While consumers (myself included) may be freaking out over the new streaming platforms set to launch this year, and how they’ll affect the pool of content available to staple, OG platforms like Hulu and Netflix, one woman seems unbothered.
At today’s INTV conference, held through tomorrow in Jerusalem, Netflix Vice President of Original Content Cindy Holland shared her thoughts on the future of streaming and video on demand, and gave attendees a glimpse at Netflix’s programming strategy and metrics for success. “On-demand television is in its very early stages, and there’s many opportunities for other companies to be successful,” Holland says, ostensibly giving a nod to the upcoming Disney+ and Warner Media’s streaming service.
During the panel discussion, moderated by Keshet Media Group CEO Avi Nir, Holland was optimistic about what lies ahead for Netflix. Check out our top three takeaways below.
28 Days Later
Without ratings as the primary motivating factor, what does Netflix worry about? Programming decisions seem to largely depend on audience tastes, internal performance indicators, and whatever projections the company makes based on the two.
“We’re sizing up the audience and how much to invest. If that audience doesn’t show up to that level, what is the reason to continue to invest as we hoped?,” Holland asks, going on to explain that within 28 days, Netflix has a pretty good idea whether or not a show will reach objectives.
Mobile Viewing Is Up, Up, Up
According to Holland, more and more Netflix subscribers are viewing content on their phones. While TV is still the leading device, who knows how long it’ll remain on top. She also shared that the average member watches two hours a day, though viewership is, predictably, higher on weekends and holidays.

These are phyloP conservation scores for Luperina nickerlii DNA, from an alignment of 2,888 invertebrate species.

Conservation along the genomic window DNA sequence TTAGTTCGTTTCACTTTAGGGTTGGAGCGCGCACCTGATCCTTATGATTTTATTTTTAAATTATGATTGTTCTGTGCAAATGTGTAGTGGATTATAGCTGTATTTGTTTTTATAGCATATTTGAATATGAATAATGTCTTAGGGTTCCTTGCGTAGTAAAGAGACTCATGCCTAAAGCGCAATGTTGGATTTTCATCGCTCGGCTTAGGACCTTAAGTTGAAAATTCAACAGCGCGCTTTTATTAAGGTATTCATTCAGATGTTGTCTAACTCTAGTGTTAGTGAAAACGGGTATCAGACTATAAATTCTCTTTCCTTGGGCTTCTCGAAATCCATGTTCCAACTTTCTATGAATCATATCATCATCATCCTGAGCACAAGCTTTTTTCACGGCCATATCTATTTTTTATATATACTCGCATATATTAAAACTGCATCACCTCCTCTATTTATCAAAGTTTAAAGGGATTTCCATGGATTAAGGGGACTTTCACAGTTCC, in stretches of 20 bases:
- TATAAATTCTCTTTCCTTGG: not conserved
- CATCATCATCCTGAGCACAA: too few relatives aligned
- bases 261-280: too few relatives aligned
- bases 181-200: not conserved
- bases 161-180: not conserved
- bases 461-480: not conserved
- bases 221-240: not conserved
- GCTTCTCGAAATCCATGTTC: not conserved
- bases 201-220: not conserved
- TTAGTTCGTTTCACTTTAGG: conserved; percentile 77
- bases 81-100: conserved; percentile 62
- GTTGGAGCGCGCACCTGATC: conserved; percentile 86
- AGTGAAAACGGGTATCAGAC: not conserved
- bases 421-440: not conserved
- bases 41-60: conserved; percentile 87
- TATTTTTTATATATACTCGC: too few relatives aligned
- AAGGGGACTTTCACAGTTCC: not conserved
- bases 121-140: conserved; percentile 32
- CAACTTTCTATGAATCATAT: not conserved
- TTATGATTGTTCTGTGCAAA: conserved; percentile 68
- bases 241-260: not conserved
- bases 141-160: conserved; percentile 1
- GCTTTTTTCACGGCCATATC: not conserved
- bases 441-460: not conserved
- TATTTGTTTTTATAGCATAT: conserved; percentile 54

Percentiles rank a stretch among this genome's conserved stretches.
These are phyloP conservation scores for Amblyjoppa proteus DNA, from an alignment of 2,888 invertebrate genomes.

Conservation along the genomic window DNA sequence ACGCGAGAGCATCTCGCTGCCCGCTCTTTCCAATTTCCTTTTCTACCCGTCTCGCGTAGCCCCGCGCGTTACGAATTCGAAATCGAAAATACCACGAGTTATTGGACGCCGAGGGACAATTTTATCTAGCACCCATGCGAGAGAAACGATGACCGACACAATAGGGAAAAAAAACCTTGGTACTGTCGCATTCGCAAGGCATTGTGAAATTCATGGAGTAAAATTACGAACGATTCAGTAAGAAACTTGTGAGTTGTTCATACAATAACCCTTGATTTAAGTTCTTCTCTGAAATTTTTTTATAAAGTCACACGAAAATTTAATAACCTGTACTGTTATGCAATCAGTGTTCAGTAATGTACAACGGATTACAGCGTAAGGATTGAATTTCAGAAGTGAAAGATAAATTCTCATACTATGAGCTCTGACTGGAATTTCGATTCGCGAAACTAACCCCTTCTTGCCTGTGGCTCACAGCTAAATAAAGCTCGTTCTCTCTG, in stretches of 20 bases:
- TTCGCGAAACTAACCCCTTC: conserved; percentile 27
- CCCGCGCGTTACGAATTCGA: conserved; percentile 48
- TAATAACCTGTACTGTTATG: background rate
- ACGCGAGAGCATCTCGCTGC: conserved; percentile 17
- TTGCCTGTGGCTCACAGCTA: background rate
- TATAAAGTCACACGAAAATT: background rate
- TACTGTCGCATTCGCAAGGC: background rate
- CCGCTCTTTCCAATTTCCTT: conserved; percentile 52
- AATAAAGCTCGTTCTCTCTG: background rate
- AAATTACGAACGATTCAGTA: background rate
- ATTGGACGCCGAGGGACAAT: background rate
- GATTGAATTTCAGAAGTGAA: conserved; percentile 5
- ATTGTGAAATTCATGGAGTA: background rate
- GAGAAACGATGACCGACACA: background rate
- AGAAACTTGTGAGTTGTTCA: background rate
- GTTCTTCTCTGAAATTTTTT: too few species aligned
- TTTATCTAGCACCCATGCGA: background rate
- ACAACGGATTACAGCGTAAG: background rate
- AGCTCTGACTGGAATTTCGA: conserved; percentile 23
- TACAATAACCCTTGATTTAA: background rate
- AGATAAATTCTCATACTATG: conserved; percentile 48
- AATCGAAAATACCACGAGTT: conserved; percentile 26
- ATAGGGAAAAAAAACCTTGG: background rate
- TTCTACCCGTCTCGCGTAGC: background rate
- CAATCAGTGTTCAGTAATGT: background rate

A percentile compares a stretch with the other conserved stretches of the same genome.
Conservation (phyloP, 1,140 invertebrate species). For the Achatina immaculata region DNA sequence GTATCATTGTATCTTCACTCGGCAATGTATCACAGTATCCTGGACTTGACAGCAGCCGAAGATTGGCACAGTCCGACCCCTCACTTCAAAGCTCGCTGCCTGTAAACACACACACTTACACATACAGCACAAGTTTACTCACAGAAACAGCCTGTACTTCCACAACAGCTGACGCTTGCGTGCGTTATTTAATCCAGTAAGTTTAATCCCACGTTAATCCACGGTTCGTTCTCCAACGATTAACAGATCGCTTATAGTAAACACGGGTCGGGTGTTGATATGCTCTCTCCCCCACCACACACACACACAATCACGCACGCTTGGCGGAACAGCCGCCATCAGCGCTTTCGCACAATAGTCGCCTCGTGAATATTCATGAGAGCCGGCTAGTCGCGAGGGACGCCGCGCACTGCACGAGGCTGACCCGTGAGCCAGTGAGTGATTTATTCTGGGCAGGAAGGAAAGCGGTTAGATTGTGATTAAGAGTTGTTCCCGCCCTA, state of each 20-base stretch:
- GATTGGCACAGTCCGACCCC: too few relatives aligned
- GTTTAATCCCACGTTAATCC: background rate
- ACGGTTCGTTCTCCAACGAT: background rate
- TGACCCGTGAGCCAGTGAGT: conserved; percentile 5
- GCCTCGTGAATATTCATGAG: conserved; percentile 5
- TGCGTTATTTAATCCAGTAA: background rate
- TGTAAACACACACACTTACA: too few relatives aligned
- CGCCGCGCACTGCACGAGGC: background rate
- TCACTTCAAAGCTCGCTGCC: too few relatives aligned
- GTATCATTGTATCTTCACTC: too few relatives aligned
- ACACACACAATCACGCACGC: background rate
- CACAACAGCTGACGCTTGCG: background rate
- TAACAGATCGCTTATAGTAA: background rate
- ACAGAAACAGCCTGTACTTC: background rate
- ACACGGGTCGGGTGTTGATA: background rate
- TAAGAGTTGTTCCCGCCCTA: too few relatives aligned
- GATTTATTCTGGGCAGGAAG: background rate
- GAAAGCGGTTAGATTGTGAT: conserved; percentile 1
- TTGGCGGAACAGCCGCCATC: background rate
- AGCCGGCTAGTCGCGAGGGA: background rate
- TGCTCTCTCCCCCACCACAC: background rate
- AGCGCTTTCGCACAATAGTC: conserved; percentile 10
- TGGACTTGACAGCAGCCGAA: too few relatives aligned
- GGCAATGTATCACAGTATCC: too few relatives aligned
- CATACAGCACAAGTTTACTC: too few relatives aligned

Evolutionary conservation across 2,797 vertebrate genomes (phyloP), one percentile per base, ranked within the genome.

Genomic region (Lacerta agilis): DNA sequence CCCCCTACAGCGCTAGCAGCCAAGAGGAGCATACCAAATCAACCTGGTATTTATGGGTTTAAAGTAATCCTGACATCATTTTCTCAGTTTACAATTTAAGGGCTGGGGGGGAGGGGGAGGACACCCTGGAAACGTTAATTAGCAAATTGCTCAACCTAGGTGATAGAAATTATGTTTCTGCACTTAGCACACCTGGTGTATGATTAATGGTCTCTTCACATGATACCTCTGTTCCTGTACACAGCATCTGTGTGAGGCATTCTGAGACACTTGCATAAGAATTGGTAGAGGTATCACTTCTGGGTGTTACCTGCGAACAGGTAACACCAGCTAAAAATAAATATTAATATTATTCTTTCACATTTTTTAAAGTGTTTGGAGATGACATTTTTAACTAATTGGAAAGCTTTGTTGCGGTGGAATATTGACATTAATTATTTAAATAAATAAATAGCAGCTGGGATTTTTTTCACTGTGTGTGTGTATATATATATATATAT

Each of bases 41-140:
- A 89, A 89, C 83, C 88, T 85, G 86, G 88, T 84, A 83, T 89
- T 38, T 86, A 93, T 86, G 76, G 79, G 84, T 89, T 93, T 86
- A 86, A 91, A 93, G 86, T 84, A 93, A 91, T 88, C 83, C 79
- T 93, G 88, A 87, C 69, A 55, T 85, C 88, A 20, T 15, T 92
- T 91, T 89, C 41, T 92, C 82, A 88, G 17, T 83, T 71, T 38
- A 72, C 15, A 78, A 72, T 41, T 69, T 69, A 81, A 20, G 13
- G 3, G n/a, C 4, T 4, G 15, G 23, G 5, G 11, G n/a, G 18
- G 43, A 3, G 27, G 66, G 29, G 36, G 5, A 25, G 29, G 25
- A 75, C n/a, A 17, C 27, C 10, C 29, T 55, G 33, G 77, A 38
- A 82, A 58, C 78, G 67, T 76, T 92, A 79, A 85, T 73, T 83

House of Cards Was the Bellwether
Travel back in time to before House of Cards was embroiled in the #MeToo scandal, the original series was groundbreaking for Netflix. Holland shares that the series’ purpose was to “define what Netflix” would be from a premium content standpoint. “We didn’t have an original content strategy when we commissioned House of Cards,” Holland says, “Will networks stop selling to us? We thought they probably would or that they’d allocate for their own services.”
Fast forward to today, and Netflix is known for its premium, original content across genres. The success of Stranger Things led to 13 Reasons Why, and Narcos paved the way for content in other languages. “Narcos gave us the confidence to invest in non-English content,” Holland says, adding that one of Netflix’s goals moving forward is “providing content for the 190 countries we serve.” Beyond series, last fall’s To All the Boys I’ve Loved Before was such a pop culture phenom that it prompted the company to order a sequel. No wonder Holland isn’t worried about what the future holds for Netflix.
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